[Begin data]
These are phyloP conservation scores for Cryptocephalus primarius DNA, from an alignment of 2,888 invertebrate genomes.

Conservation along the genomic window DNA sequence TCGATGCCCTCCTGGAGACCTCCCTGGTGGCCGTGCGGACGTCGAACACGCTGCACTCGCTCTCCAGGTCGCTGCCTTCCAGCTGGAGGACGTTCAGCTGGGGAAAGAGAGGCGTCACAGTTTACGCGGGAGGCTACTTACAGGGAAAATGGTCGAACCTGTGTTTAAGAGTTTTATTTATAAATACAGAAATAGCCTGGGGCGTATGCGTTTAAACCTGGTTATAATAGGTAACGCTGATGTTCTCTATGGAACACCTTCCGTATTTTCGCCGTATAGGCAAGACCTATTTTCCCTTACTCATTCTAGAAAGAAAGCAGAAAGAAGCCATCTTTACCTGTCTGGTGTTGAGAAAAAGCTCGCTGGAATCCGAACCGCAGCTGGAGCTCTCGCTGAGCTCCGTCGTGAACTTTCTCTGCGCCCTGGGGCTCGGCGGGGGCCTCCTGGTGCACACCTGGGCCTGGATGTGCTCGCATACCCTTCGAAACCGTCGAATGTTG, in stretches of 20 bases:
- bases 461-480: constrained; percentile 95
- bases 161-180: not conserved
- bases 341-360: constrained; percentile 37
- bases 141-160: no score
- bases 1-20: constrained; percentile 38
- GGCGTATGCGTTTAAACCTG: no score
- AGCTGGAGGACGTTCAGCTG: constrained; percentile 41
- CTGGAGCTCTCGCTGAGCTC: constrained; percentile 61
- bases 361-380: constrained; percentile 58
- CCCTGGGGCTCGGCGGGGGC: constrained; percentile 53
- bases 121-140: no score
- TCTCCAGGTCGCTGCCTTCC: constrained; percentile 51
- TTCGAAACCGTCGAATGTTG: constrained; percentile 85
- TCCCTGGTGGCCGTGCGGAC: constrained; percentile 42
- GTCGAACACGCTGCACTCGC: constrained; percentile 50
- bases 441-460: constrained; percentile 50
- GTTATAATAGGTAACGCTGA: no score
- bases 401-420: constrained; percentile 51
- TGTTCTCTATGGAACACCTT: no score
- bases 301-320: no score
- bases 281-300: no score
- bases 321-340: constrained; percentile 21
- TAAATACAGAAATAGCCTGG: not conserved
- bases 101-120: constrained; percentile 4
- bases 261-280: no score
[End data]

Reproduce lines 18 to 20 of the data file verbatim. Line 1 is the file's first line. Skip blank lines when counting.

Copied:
- bases 441-460: constrained; percentile 50
- GTTATAATAGGTAACGCTGA: no score
- bases 401-420: constrained; percentile 51